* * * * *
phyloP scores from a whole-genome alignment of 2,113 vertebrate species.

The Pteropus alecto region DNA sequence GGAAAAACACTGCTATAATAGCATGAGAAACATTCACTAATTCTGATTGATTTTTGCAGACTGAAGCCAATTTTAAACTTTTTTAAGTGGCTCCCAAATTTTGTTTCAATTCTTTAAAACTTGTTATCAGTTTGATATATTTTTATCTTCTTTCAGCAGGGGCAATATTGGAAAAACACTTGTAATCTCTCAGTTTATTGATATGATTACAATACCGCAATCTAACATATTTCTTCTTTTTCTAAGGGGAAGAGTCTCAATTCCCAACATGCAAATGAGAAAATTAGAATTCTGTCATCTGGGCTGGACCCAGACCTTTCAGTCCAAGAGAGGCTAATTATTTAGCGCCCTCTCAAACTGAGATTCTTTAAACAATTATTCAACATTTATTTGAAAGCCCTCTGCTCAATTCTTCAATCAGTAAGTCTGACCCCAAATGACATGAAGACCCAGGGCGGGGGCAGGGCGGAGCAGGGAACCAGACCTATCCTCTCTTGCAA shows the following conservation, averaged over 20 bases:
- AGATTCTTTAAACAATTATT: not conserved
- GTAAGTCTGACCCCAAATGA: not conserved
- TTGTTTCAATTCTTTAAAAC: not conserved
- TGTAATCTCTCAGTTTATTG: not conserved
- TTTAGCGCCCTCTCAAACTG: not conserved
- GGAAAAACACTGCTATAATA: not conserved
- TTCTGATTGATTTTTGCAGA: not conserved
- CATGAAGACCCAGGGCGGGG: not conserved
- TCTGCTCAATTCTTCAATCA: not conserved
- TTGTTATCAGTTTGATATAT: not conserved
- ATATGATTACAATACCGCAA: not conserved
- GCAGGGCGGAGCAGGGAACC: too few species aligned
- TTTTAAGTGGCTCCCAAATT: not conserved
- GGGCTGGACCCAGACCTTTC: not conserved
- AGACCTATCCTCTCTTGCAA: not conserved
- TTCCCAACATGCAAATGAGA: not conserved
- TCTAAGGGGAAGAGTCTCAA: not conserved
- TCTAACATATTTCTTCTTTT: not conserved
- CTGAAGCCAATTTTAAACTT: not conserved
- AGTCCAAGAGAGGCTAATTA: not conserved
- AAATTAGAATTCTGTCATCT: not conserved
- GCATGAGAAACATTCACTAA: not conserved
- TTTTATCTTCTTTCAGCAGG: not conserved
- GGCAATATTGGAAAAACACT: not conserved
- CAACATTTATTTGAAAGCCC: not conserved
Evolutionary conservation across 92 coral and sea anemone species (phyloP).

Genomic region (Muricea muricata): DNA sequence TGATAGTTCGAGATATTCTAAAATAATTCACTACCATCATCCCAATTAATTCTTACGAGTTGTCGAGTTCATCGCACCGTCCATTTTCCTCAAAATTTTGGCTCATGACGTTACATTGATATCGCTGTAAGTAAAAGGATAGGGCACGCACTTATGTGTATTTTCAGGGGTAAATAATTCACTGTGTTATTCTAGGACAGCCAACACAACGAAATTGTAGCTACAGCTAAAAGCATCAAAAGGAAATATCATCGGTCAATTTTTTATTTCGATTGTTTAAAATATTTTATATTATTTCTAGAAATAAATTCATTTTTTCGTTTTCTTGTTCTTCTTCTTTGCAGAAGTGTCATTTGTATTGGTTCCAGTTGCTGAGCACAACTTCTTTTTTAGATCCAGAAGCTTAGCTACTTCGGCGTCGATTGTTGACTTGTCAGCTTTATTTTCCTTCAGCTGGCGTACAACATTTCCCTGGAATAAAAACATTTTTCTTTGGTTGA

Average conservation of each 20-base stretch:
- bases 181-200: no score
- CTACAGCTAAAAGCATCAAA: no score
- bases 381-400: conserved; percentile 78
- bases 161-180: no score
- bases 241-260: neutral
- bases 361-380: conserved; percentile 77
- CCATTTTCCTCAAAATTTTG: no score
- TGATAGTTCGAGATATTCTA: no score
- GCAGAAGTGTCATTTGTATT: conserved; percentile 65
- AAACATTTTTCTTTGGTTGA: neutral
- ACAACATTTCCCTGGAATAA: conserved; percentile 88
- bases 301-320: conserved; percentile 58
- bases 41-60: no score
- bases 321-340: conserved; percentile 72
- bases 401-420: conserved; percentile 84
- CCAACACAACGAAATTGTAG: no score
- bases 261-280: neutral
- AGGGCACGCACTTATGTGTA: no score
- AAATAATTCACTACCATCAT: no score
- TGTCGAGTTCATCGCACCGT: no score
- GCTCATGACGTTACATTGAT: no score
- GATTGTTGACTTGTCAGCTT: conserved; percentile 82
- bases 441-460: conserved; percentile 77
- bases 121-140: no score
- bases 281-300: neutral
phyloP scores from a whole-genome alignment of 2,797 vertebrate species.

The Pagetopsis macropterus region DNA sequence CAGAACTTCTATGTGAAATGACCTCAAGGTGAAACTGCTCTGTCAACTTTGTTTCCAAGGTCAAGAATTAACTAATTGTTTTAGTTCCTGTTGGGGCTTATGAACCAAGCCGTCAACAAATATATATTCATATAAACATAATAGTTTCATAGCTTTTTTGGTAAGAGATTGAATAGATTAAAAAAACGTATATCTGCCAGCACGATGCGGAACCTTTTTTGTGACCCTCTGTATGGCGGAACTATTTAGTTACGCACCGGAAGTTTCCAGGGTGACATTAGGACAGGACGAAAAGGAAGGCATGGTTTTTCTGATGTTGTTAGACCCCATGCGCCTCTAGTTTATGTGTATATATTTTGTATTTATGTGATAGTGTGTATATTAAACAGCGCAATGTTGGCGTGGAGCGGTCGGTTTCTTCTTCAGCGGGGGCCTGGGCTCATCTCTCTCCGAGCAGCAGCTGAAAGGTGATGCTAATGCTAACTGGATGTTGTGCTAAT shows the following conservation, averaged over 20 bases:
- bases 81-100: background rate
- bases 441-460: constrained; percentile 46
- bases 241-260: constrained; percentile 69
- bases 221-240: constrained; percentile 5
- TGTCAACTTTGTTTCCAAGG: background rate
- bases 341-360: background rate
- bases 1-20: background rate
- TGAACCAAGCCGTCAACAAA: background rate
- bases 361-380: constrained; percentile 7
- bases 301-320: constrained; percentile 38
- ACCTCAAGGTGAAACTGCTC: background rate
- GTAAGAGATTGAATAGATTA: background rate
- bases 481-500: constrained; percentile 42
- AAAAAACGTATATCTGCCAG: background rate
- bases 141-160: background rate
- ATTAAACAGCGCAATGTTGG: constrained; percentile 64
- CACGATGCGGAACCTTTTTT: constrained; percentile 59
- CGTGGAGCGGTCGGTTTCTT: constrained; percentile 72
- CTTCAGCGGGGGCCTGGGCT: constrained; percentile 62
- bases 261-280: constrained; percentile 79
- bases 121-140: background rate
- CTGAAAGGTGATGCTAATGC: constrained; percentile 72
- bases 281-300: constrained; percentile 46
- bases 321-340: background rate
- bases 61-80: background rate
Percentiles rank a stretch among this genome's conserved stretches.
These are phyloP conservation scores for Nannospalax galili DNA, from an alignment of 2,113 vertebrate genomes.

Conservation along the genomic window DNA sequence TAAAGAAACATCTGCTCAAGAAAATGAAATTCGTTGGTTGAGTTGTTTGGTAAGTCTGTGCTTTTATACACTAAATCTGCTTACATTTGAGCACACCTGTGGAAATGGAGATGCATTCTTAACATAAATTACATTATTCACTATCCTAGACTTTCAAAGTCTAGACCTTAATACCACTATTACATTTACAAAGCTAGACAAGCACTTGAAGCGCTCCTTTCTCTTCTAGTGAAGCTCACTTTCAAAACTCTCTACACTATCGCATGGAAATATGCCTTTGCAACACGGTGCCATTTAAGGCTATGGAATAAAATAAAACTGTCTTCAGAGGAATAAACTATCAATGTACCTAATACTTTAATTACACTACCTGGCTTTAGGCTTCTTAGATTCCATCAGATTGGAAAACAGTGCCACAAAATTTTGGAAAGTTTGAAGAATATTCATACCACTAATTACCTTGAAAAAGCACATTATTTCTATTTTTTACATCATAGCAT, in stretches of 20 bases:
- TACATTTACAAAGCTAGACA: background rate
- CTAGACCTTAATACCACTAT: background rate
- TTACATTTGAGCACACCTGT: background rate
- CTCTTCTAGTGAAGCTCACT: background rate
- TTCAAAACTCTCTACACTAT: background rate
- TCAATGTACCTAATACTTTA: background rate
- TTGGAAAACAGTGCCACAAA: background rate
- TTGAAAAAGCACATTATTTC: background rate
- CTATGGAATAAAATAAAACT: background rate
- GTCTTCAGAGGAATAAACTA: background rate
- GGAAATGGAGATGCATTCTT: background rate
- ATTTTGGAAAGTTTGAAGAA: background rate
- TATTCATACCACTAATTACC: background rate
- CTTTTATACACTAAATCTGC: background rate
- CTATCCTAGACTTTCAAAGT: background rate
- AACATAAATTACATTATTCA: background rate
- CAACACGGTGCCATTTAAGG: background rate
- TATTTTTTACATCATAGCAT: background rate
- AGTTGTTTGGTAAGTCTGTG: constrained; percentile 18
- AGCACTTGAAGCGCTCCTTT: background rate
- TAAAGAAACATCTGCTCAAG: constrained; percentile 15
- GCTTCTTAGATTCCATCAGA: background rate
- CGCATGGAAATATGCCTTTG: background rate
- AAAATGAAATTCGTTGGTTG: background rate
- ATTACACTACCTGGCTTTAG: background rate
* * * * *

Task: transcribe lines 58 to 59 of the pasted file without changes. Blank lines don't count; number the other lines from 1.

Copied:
- bases 81-100: background rate
- bases 441-460: constrained; percentile 46